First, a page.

Cinema Libre Studio Completes Production on Truth-Telling Detainee Feature Film 'I Am Gitmo'

Marking 7,200 Days Since Guantanamo Prison Was Opened

I Am Gitmo film wraps production - marks 7200 days since Guantanamo Prison opened

Cinema Libre Studio completed production on a feature film depicting for the first time the treatment Guantanamo's Arab prisoners received upon detainment during America's War on Terror. Sammy Sheik ("American Sniper," "NCIS: Los Angeles") stars as detainee Gamel Sadek with Eric Pierpoint ("Liar, Liar," "Alien Nation") as his interrogator. Written and directed by Philippe Diaz ("The End of Poverty?," "Now and Later"), founder of Cinema Libre Studio, the film is based on an original idea derived from true accounts.

Inspired by the declassified legal hearings of previous detainees, the story revolves around an Egyptian man living in Afghanistan with his family when he is kidnapped from his home and delivered to the CIA under suspicion of terrorism in 2002. Sent to Bagram Air Base, he is brutally interrogated and tortured, despite his claims of innocence, then flown to Guantanamo where his status as an "enemy combatant" incurs more brutal treatment.

Sammy Sheik, who is of Egyptian descent, says, "the narrative is being told from the point of view of one of the many victims of the so-called 'War on Terror' and the grave injustices he and many others had to endure, without the usual idolization of the western hero that Hollywood had been presenting for years."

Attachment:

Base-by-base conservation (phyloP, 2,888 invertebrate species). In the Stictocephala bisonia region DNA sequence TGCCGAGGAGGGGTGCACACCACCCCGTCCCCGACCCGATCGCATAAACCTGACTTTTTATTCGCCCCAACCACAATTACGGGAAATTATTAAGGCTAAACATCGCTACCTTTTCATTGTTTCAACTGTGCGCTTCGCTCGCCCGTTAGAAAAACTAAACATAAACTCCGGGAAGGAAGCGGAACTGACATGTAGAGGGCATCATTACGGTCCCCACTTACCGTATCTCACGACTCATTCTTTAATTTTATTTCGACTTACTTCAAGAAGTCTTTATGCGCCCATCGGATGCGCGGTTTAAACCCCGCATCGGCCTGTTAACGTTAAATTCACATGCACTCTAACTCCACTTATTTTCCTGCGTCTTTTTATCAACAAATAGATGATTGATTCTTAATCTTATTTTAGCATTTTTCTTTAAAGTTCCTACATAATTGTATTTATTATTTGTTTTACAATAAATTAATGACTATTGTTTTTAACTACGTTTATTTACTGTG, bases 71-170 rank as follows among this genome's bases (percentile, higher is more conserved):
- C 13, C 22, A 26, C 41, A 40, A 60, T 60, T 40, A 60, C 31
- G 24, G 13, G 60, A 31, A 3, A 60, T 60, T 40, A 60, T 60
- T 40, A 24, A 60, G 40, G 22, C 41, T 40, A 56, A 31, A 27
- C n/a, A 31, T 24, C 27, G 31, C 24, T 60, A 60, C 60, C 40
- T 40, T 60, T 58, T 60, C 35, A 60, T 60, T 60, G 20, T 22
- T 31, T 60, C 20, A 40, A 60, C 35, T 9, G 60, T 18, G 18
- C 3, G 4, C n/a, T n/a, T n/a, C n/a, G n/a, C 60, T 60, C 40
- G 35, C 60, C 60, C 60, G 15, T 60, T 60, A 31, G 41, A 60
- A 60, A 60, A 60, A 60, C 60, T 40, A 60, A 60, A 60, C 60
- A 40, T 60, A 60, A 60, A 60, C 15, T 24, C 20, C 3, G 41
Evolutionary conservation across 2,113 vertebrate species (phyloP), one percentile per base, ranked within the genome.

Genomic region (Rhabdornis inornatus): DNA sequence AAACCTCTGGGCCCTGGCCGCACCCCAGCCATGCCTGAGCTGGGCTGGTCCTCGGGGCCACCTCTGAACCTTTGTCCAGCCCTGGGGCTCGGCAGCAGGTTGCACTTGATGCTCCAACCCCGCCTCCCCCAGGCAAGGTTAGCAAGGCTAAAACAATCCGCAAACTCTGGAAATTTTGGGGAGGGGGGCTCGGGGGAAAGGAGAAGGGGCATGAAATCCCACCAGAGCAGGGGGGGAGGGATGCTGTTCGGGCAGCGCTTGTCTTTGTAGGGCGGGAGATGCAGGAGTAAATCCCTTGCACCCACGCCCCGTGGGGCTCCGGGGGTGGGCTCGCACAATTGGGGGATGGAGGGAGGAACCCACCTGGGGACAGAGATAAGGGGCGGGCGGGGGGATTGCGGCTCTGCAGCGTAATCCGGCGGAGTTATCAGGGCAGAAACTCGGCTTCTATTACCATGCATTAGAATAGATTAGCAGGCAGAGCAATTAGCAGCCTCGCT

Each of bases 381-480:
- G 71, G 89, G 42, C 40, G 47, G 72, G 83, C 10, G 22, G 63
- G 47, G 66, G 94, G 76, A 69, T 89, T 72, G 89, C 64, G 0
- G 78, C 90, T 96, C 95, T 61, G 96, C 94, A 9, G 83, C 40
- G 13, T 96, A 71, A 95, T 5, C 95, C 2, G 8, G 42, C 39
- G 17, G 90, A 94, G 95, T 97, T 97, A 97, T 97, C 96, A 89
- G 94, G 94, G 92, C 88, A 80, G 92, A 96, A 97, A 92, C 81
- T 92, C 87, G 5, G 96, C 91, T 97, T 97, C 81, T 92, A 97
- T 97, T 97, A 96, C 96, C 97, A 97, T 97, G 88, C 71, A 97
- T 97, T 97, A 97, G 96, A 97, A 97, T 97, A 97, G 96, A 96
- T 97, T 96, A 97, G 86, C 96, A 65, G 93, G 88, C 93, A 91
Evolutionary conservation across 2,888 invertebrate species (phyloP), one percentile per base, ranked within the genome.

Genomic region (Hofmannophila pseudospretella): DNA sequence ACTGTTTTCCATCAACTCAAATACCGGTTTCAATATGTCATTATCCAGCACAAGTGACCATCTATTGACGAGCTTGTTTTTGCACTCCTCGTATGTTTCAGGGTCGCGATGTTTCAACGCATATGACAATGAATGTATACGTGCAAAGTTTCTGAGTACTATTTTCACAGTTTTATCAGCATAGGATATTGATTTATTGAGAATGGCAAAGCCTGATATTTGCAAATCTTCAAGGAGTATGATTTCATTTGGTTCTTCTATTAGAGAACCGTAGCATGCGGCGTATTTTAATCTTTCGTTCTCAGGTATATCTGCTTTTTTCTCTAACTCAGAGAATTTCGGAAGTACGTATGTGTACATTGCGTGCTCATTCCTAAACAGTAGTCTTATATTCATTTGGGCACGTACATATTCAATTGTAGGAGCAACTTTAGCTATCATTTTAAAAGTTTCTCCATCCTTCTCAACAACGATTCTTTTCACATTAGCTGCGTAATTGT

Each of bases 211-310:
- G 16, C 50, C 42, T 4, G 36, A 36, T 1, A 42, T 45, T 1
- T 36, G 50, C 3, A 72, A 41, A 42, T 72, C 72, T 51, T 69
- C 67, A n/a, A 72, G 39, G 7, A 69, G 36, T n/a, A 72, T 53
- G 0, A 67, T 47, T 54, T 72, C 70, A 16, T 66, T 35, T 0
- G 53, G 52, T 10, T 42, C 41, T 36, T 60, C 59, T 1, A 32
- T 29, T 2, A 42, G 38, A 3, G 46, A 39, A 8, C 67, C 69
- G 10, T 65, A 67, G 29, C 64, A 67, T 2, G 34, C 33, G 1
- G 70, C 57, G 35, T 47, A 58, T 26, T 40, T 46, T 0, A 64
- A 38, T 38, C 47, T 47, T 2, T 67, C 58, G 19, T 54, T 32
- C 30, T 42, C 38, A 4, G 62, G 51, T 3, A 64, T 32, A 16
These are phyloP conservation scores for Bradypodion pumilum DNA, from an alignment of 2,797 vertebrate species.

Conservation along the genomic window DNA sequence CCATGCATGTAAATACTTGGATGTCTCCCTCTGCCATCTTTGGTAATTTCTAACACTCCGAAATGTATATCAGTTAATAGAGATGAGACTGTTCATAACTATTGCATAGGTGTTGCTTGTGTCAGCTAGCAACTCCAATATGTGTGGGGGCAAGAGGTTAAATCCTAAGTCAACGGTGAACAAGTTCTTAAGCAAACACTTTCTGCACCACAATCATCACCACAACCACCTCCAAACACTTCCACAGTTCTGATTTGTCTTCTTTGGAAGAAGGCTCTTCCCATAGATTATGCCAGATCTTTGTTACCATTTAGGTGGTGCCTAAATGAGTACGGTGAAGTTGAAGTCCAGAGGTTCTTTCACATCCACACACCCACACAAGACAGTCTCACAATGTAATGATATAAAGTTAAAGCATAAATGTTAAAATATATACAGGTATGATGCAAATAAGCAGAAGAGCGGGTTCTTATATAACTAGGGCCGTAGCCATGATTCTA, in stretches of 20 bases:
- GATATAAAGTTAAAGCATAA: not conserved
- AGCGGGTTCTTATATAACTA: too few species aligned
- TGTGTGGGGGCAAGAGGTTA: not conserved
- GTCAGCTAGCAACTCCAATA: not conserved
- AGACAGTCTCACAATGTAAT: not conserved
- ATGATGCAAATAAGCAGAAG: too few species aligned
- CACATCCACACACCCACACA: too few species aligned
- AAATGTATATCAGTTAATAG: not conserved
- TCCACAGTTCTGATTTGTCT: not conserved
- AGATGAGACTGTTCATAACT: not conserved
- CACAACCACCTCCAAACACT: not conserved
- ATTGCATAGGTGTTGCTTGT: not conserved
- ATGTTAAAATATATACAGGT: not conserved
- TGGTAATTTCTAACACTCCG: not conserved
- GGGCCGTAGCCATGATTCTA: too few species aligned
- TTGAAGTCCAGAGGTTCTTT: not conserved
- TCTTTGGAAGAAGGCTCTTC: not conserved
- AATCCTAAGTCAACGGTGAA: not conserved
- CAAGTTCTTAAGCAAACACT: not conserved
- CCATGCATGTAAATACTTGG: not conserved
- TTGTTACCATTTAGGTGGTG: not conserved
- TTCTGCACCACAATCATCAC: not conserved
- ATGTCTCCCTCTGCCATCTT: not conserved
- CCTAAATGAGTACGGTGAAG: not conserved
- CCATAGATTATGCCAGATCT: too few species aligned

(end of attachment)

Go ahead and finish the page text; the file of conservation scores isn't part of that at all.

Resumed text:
Eric Pierpoint plays the role of an aging interrogator who returns to duty to discover that new, "enhanced interrogation methods" are now acceptable when previously forbidden by the Geneva Convention. This forces him to choose between his country and religious beliefs over fairness and compassion. Pierpoint says, "This movie will show how horrific and constant the use of torture is at American black sites and Gitmo, against suspected Arab terrorists, despite international conventions."

Writer-director Philippe Diaz sees the film "as a response to 'The Mauritanian' and other Hollywood films on the subject that turn their lenses away from the horrific and prolonged experiences of the detainees."

The Guantanamo Bay detention camp was established on Jan. 11, 2002, by the Bush Administration following the Sept. 11, 2001 attacks. Of the 780 people detained there, 731 have been transferred elsewhere, 1 was released in July 2021, 9 have died while in custody, and 39 remain.

According to, the camp was a place to hold prisoners "outside the reach of the U.S. courts … where torture and abuse were practiced, and it remains a place where those held are ... men without rights subjected to indefinite imprisonment without charge or trial, whose release can only come about through the whim of the president."

Yesterday represents the 7,200th day since prisoners have been held in the camp.

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Source: Cinema Libre Studio